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When an obsolete paper mill is set on fire along the Penobscot River in northern Maine, it magnifies bonds and rifts between the Ames and Creel families. Wise, tender, and with a knack for pacing, this swirling debut explores the interrelatedness of nature, wonder, brotherly bonds, fathers, Native communities, violence, forgiveness, grief and love.— Ben
“In The Lowering Days Gregory Brown gives us a lush, almost mythic portrait of a very specific place and time that feels all the more universal for its singularity. There’s magic here.” —Richard Russo, Pulitzer Prize–winning author of Empire Falls and Chances Are
A promising literary star makes his debut with this emotionally powerful saga, set in 1980s Maine, that explores family love, the power of myths and storytelling, survival and environmental exploitation, and the ties between cultural identity and the land we live on
If you paid attention, you could see the entire unfolding of human history in a story . . .
Growing up, David Almerin Ames and his brothers, Link and Simon, believed the wild patch of Maine where they lived along the Penobscot River belonged to them. Running down the state like a spine, the river shared its name with the people of the Penobscot Nation, whose ancestral territory included the entire Penobscot watershed—the land upon which the Ames family eventually made their home.
The brothers’ affinity for the natural world derives from their iconoclastic parents, Arnoux, a romantic artist and Vietnam War deserter who builds boats by hand, and Falon, an activist journalist who runs The Lowering Days, a community newspaper which gives equal voice to indigenous and white issues.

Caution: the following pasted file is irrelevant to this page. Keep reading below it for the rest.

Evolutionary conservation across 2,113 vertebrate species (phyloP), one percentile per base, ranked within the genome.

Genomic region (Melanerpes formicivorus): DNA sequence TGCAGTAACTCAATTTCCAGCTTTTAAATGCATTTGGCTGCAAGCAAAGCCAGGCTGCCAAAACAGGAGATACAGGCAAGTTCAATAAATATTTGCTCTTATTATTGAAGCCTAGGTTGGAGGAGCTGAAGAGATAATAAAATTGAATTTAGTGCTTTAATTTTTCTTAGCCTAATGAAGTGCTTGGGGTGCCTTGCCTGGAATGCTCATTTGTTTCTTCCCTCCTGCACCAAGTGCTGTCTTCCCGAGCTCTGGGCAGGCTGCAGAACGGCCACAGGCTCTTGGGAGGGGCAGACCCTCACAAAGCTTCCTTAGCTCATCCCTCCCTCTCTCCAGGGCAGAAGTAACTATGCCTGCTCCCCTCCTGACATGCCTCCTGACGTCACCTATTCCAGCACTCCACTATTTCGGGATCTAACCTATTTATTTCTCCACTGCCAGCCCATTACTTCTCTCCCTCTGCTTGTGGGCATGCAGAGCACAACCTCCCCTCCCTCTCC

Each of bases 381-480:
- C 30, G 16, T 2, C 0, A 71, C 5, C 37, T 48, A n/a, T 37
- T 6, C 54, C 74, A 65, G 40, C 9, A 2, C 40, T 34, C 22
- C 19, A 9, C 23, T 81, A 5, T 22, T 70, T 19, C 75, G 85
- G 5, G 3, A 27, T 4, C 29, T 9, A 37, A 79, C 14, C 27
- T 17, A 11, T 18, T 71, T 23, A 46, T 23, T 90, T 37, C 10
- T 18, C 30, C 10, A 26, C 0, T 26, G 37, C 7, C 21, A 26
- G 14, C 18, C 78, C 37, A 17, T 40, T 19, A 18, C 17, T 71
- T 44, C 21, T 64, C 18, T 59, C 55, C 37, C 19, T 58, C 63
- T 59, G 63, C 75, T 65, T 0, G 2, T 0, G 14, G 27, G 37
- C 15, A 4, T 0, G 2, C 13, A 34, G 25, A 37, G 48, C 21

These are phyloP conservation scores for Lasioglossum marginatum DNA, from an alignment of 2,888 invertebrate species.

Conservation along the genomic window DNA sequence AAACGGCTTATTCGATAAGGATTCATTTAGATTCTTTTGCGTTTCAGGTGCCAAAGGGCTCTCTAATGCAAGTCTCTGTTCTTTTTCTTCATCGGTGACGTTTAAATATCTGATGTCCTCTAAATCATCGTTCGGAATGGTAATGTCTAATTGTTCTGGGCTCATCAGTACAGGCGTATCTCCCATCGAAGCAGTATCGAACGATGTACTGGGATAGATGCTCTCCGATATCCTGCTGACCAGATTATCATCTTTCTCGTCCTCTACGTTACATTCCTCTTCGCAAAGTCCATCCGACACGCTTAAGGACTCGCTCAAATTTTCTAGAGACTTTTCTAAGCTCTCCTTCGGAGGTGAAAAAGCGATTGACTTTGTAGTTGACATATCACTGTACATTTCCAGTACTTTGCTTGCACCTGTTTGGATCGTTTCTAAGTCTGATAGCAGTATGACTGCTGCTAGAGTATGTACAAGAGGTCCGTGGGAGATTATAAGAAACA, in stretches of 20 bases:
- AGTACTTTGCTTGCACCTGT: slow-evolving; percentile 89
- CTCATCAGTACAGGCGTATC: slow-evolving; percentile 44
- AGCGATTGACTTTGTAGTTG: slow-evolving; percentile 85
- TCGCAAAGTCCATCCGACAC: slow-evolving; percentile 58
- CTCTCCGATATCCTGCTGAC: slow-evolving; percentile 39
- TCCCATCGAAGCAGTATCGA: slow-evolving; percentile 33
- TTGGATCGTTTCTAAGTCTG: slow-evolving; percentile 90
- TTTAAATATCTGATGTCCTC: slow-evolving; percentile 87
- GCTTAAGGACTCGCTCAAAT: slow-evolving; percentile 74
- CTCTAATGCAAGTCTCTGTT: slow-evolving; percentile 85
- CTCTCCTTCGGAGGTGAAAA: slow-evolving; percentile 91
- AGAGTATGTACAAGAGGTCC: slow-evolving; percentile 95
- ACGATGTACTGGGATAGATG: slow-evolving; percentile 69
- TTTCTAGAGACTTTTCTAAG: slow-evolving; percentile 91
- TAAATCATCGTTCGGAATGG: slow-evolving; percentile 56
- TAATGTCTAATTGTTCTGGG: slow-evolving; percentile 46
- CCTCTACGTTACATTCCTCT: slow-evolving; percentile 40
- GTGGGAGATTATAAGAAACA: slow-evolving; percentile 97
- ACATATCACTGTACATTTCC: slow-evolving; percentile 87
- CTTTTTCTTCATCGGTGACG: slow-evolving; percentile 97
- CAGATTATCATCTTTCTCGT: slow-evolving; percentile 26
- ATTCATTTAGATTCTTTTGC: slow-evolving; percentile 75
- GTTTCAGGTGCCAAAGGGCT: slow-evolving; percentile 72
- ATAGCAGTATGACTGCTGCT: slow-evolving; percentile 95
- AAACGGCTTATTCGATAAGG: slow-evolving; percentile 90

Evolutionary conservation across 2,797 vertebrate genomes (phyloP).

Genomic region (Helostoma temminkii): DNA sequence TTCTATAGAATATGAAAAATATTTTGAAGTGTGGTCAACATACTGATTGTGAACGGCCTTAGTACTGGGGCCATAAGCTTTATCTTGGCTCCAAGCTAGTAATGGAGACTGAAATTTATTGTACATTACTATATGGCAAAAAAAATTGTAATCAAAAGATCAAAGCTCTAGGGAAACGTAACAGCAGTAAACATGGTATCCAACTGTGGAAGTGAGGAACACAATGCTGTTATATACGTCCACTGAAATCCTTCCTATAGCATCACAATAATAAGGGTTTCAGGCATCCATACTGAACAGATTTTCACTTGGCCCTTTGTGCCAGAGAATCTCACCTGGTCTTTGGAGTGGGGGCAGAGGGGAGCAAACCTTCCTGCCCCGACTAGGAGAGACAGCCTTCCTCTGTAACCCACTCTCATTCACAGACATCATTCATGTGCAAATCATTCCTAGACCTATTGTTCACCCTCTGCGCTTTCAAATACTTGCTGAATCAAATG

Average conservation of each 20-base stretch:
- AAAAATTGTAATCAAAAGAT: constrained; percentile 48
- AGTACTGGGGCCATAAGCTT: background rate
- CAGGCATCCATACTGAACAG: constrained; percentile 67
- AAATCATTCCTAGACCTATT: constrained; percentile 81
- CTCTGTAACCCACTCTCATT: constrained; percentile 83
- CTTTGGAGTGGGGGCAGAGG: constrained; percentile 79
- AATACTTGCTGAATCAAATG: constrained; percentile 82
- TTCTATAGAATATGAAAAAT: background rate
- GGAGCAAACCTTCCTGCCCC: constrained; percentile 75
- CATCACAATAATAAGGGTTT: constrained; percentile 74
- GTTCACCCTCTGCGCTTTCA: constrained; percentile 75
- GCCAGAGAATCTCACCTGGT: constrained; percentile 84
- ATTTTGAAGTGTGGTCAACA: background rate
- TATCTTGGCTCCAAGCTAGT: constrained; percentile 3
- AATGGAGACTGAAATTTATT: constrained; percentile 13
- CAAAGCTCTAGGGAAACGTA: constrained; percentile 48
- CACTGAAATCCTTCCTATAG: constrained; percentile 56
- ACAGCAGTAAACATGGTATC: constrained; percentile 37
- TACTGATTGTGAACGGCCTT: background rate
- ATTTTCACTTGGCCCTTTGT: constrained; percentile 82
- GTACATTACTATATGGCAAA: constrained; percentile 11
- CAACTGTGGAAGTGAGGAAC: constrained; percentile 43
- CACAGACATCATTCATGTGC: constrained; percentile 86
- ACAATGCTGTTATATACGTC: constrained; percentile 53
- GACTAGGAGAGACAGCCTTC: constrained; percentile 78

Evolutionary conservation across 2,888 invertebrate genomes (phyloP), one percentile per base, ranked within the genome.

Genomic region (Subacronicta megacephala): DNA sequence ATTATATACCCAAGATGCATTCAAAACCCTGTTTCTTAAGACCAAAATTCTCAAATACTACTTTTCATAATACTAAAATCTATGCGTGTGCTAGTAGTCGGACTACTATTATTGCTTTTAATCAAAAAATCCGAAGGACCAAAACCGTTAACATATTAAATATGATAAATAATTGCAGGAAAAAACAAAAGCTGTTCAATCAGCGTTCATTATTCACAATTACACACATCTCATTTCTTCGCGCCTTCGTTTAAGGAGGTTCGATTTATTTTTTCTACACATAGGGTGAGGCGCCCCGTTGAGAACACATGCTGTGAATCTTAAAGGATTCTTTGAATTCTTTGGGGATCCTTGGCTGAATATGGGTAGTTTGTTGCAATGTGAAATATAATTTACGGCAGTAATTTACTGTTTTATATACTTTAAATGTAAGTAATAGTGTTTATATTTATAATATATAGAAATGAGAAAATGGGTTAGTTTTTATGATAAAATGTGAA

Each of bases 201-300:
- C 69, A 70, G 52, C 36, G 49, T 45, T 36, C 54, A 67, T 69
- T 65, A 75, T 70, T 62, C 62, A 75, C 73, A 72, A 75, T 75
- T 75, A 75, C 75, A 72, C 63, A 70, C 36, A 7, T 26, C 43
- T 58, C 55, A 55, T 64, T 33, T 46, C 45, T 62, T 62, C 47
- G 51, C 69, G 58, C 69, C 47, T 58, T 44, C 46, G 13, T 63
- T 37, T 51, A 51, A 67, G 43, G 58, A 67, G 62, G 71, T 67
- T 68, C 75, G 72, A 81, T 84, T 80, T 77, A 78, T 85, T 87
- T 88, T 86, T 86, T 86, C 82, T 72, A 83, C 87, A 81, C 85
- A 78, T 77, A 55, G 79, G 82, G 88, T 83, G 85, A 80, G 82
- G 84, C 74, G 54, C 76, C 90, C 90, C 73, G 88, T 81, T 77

But the boys’ childhood reverie is shattered when a bankrupt paper mill, once the Penobscot Valley’s largest employer, is burned to the ground on the eve of potentially reopening. As the community grapples with the scope of the devastation, Falon receives a letter from a Penobscot teenager confessing to the crime—an act of justice for a sacred river under centuries of assault.
For the residents of the Penobscot Valley, the fire reveals a stark truth. For many, the mill is a lifeline, providing working class jobs they need to survive. Within the Penobscot Nation, the mill is a bringer of death, spewing toxic chemicals and wastewater products that poison the river’s fish and plants.
As the divide within the community widens, the building anger and resentment explodes in tragedy, wrecking the lives of David and those around him.
Evocative and atmospheric, pulsating with the rhythms of the natural world, The Lowering Days is a meditation on the flow and weight of history, the power and fragility of love, the dangerous fault lines underlying families, and the enduring land where stories are created and told.
Gregory Brown grew up along Penobscot Bay. His stories have appeared in Tin House, The Alaska Quarterly Review, Shenandoah, Epoch, and Narrative Magazine. A graduate of the Iowa Writers’ Workshop, he is the recipient of scholarships and fellowships from the MacDowell Colony and the Bread Loaf Writers' Conference. He lives in Maine with his family. The Lowering Days is his first novel.